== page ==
The hard skills including learning empathy for potential users of their product or service, a contextual understanding of the market, methods for analyzing primary market research data, tools for reframing business issues, mastering the creation and facilitation of ideation sessions, rapid prototyping, market testing of prototyping, incorporating adaptive market-feedback inspired changes to prototypes quickly and inexpensively, and practice of narrative-style communication skills that evoke and motivate.

Soft skills include expanding mindsets so they look for market potential even if it exists outside of the current business model, rank-less and multi-disciplinary collaboration training, deep listening, respect for others, creative confidence and conviction, an in-depth understanding of the human factors and psychology guiding the invisible forces of the market, adaptive thinking, iterative and non-linear approaches to problem solving, critical thinking, pattern recognition, and abductive reasoning.

As a veteran of many training programs, I can attest that there is no more engrossing of a leadership development process than attending an innovation bootcamp or workshop. The lessons work upon both the external work processes and relationship skills and internal, personal growth. More important, as you learn by doing, there is a sense of the lesson adding value outside of the sometimes solipsistic category of personal development.

You cannot outsource innovation without missing the most seminal opportunity of a lifetime, including the new value you can create for your organization and the most holistic leadership training on the market.

Michael Graber is the managing partner of the Southern Growth Studio, an innovation and strategic growth firm based in Memphis, TN and the author of going Electric. Visit to learn more.

 P.S. New from an innate innovator:

Monday, August 8, 2016

The 6 Principles of Strategic Portfolio Management: Embracing Uncertainty & Dynamics

By: Don Creswell, Co-founder & Vice President, SmartOrg Inc.

In the business world, we strive to make sound decisions. We want to be confident that we have done all of our research and that by the time we are launching a new product, we have addressed every aspect of it to ensure its success. During the product development cycle, things change that make updating and tracking our assessments a vital part of the process. It requires that we address the uncertainties that arise. Whether we are experiencing fluctuations in our market, there is instability in the economy, or consumer trends are changing before our product reaches them, we must carefully examine all of the uncertainties. By embracing uncertainty rather than fighting against it, we put ourselves in a better position to achieve successful outcomes. This is what we mean when we refer to dynamics.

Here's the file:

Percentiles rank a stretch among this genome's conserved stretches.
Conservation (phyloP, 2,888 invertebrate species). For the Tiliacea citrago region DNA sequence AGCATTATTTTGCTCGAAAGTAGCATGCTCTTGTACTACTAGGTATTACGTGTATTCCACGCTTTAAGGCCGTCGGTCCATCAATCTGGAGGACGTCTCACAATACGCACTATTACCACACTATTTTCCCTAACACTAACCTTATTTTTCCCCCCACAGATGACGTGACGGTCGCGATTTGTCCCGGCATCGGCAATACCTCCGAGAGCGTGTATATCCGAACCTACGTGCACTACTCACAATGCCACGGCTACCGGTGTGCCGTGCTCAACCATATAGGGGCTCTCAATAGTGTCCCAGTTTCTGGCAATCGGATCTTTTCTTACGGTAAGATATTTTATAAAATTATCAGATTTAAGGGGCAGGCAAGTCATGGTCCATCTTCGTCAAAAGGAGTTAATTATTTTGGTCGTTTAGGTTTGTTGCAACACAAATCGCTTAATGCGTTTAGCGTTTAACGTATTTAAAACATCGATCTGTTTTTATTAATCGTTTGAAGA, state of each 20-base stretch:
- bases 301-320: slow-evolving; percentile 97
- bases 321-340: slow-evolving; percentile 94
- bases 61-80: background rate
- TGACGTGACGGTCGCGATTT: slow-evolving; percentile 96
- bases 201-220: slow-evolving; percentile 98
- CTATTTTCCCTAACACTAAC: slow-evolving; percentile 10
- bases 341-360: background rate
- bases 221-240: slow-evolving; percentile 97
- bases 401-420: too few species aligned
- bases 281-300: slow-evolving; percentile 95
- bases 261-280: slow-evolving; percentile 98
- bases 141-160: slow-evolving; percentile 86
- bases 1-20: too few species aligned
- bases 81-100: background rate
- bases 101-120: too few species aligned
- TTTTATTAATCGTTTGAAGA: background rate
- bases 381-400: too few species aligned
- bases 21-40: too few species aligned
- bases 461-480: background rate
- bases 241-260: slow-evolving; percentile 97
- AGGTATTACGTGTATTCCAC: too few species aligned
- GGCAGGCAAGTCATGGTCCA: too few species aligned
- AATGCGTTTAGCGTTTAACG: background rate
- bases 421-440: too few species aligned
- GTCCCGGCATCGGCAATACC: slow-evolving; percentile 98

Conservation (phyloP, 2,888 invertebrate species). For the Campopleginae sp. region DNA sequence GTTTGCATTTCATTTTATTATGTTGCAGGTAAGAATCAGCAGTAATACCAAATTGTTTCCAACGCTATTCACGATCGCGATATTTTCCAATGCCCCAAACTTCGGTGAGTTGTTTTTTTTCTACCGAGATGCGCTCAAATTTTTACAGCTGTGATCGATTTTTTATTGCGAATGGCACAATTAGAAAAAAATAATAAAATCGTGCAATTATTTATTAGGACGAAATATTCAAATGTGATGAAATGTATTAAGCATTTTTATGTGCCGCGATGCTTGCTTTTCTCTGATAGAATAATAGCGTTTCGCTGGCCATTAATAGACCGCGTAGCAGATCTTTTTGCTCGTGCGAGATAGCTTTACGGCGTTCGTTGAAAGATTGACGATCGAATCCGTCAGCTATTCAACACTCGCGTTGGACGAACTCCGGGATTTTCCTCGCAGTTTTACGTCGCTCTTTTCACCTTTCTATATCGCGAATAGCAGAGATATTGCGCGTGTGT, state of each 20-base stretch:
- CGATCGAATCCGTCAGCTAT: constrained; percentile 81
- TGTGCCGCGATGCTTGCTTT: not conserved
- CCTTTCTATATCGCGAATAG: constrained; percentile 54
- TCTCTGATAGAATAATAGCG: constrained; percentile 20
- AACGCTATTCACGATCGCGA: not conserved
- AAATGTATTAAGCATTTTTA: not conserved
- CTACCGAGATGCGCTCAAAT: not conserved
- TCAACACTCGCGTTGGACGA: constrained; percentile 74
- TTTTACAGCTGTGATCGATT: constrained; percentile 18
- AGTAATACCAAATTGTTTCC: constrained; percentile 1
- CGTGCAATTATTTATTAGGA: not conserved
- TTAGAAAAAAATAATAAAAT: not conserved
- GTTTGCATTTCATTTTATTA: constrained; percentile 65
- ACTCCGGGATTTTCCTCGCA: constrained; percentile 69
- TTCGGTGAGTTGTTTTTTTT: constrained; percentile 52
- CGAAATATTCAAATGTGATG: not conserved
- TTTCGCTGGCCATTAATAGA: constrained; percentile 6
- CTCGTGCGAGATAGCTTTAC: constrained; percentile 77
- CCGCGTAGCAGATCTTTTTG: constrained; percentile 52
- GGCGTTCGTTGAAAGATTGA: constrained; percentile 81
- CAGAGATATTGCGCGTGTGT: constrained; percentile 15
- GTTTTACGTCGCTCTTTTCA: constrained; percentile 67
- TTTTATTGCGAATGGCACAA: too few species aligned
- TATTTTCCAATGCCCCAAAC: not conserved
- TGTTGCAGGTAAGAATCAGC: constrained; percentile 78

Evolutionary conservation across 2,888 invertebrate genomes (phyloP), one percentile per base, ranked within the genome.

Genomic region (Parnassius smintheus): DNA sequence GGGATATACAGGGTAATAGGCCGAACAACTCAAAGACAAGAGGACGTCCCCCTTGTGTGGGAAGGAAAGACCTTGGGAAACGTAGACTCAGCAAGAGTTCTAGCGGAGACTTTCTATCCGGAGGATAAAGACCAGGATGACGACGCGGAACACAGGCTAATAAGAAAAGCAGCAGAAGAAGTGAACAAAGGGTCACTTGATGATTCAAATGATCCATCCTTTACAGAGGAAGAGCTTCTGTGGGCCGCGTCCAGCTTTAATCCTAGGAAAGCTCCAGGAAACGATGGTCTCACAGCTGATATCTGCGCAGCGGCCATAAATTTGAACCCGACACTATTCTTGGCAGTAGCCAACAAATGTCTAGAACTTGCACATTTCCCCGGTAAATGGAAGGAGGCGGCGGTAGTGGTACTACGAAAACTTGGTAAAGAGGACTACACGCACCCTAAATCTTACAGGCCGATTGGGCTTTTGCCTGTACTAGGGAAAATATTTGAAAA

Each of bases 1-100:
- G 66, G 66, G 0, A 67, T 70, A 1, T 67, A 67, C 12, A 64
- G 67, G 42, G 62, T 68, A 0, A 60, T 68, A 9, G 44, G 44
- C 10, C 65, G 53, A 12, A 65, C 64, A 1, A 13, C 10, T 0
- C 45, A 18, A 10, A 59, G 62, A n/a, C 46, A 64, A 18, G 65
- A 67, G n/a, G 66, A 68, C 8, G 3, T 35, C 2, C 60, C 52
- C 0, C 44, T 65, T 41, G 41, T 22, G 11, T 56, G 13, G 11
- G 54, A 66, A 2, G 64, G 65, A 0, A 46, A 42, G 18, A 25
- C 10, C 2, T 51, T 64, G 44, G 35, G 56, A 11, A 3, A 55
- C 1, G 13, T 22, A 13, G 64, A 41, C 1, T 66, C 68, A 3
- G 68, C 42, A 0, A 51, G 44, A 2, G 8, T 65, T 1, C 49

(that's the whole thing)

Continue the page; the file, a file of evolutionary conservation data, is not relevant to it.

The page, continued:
A Case Study

A Fortune 100 company acquired several smaller companies that each had good products in the market, but there was an apparent lack of new concepts in the R&D pipeline. The company established a new R&D lab with the goal of researching their way to become a world-class firm. Since the lab was new and the technical areas they were researching were cutting edge, they picked easy targets to fast-track their way onto the map. But was that sustainable? Was the lab on track? Would that method generate the hits they needed to fill the pipeline?

A quantitative evaluation of the lab’s procedures revealed they had a lab full of “white elephants” (refer to chart) and “bread-and-butter” product projects.” They lacked “oysters” to give them a chance to create breakthrough products (“pearls”). Given this knowledge, they developed a strategy to identify additional valuable, though risky targets, redirected or killed the white elephants and re-balanced their portfolio to improve the overall odds of winning.

Dangers of Deterministic Thinking

In mathematics and physics, a deterministic system is a system in which no randomness is involved in the development of future states of the system. A deterministic model will thus always produce the same output from a given starting condition or initial state.

When we allow deterministic thinking and aversion to risk to drive the quest for certainty, assumptions tend to be made to defend a position and the ability to confirm information is suppressed. This leads to assumptions comingling discussions about knowledge, commitments and aspirations into point estimates.

However, when we embrace uncertainty and dynamics, and address the uncertainties explicitly over time, we create an opportunity for robust thinking about upsides, downsides and options. There is more of a willingness to take prudent calculated risks. Discussions around uncertain factors area separated from discussions about commitments and aspirations. Information is represented in terms of ranges and probabilities, with supporting rationales for the assessments.

Even the best researched decision making can result in failure. No matter how you try to control uncertainty, things do not always work out. If you are intolerant to uncertainty, you may create unnecessary stress and anxiety for yourself and your colleagues. If, instead, you recognize that uncertainty is a normal condition, factor it into your analyses and adapt as changes arise, you will find that you are in a better position to make and defend your decisions.

This is the fifth in a series of blogs on The Six Principles of Strategic Portfolio Management. Subsequent blogs will address each of the six principles in detail. For further information about SPM processes and decision-support software, visit or contact